Extreme heat pushed workers to the limits in Qatar’s World Cup building boom

Four construction workers dressed in helmets sit on a bench


What’s the context?

Surenda Tamang returned to Nepal from a construction job in Qatar with kidney failure. As climate change makes heat waves more common and outdoor labour more dangerous, what can we learn from the thousands of migrant workers who suffered to prepare Qatar for the World Cup?

Qatar has spent ten years and more than $200 billion preparing for the World Cup. The building boom surrounding the event has relied on migrant labourers, mostly from the Philippines, Bangladesh, India and Nepal, willing to work long hours in extreme heat. Thousands have died or faced debilitating health impacts, according to rights groups.

This film, a co-production between Context and TIME, follows Surendra Tamang, a 31-year-old Nepali man who worked for years as a construction worker on a luxury complex in Doha leading up to the World Cup. He came home with kidney failure, which his doctors attributed to heat exposure and chronic dehydration. He will likely spend the rest of his life on dialysis.

Since Tamang left Qatar, conditions have improved for many workers, and the country has passed some of the most advanced legislation when it comes to heat regulation. But the acceleration of labour reforms, driven by the world’s attention on World Cup preparations, has come on the heels of a decade of abuse.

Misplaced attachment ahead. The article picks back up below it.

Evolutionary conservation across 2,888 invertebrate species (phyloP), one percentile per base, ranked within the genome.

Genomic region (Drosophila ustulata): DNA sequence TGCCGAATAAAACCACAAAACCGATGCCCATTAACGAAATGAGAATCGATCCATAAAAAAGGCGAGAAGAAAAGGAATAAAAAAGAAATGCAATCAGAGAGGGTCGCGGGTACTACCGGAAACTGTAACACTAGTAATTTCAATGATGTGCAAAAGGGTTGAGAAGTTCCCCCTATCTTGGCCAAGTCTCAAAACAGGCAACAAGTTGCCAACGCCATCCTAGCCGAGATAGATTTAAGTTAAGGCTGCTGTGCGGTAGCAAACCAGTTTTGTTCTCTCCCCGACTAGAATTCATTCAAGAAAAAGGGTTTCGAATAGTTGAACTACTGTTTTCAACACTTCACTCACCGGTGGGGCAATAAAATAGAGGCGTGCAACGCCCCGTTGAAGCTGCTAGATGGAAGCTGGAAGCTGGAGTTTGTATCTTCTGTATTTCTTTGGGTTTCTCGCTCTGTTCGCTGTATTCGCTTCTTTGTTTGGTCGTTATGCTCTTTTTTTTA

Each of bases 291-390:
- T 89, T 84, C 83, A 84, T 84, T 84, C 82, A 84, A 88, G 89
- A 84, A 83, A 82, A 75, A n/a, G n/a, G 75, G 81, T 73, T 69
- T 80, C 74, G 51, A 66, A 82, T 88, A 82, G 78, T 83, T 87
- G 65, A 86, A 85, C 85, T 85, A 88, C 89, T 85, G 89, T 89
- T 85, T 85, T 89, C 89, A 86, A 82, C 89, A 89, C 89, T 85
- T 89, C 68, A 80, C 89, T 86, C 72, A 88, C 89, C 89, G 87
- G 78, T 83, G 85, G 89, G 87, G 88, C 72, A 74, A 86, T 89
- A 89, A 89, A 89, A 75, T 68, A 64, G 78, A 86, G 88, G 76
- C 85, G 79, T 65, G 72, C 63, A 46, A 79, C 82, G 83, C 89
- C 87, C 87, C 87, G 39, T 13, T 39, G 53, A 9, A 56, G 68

Climate change has made heat waves more common and outdoor labour more dangerous. Qatar is a warning to the world of the impacts of extreme heat on the body, and the measures that need to be taken to protect workers on a warming planet.

Video by Aryn Baker, Ed Kashi, Tom Laffay, Diane Tsai

This story was supported by the Pulitzer Center.

Subscribe to our YouTube channel | Watch more videos like this

Context is powered by the Thomson Reuters Foundation Newsroom.

Our Standards: Thomson Reuters Trust Principles


Extreme weather
Climate and health
Workers' rights
Economic inclusion

Get our climate newsletter. Free. Every week.

By providing your email, you agree to our Privacy Policy.